Voltage sags are short duration reductions in rms voltage, mainly caused by short circuits and starting of large motors. The interest in voltage sags is due to the problems they cause on several types of equipment.

Adjustable-speed drives, process-control equipment, and computers are especially notorious for their sensitivity (Conrad et al., 1991; McGranaghan et al., 1993). Some pieces of equipment trip when the rms voltage drops below 90% for longer than one or two cycles.

Such a piece of equipment will trip tens of times a year. If this is the process-control equipment of a paper mill, one can imagine that the costs due to voltage sags can be enormous.

A voltage sag is not as damaging to industry as a (long or short) interruption, but as there are far more voltage sags than interruptions, the total damage due to sags is still larger. Another important aspect of voltage sags is that they are hard to mitigate.

Short interruptions and many long interruptions can be prevented via simple, although expensive measures in the local distribution network. Voltage sags at equipment terminals can be due to short-circuit faults hundreds of kilometers away in the transmission system. It will be clear that there is no simple method to prevent them.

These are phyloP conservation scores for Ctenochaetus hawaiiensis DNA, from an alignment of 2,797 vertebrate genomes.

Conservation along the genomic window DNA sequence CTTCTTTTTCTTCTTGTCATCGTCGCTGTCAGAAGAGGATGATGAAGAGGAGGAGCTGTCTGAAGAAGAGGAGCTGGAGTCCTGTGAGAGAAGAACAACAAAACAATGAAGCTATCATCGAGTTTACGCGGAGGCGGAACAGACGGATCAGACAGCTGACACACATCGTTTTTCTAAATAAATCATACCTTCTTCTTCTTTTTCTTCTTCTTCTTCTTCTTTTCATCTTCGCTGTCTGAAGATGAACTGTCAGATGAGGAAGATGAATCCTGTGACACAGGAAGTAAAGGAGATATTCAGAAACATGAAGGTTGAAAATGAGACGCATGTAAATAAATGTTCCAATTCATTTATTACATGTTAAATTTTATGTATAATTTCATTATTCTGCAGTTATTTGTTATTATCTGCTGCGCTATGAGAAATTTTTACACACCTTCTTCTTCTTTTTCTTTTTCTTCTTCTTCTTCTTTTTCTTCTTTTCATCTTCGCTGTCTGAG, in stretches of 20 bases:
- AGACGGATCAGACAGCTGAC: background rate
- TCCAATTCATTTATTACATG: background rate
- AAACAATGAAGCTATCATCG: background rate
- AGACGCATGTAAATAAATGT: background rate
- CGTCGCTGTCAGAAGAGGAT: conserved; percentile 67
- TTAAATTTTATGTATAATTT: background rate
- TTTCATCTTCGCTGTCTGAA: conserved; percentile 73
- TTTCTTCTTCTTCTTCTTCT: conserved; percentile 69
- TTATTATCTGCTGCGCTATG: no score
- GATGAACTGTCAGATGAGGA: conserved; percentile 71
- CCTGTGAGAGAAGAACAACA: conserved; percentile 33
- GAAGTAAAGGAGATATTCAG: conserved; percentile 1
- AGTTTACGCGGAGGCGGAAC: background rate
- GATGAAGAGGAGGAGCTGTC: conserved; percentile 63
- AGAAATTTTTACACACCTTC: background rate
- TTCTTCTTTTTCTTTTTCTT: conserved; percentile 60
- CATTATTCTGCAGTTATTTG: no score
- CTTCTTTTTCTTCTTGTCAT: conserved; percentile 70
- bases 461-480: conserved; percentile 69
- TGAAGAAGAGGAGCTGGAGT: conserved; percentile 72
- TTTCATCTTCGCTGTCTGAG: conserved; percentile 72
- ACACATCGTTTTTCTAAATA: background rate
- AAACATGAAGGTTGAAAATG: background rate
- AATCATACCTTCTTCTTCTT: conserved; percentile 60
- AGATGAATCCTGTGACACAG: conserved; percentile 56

An example of a voltage sag is shown in Fig. 31.1.1 The voltage amplitude drops to a value of about 20% of its pre-event value for about two and a half cycles, after which the voltage recovers again.

  FIGURE 31.1 A voltage sag—voltage in one phase in time domain.

The event shown in Fig. 31.1 can be characterized as a voltage sag down to 20% (of the pre-event voltage) for 2.5 cycles (of the fundamental frequency). This event can be characterized as a voltage sag with a magnitude of 20% and a duration of 2.5 cycles.

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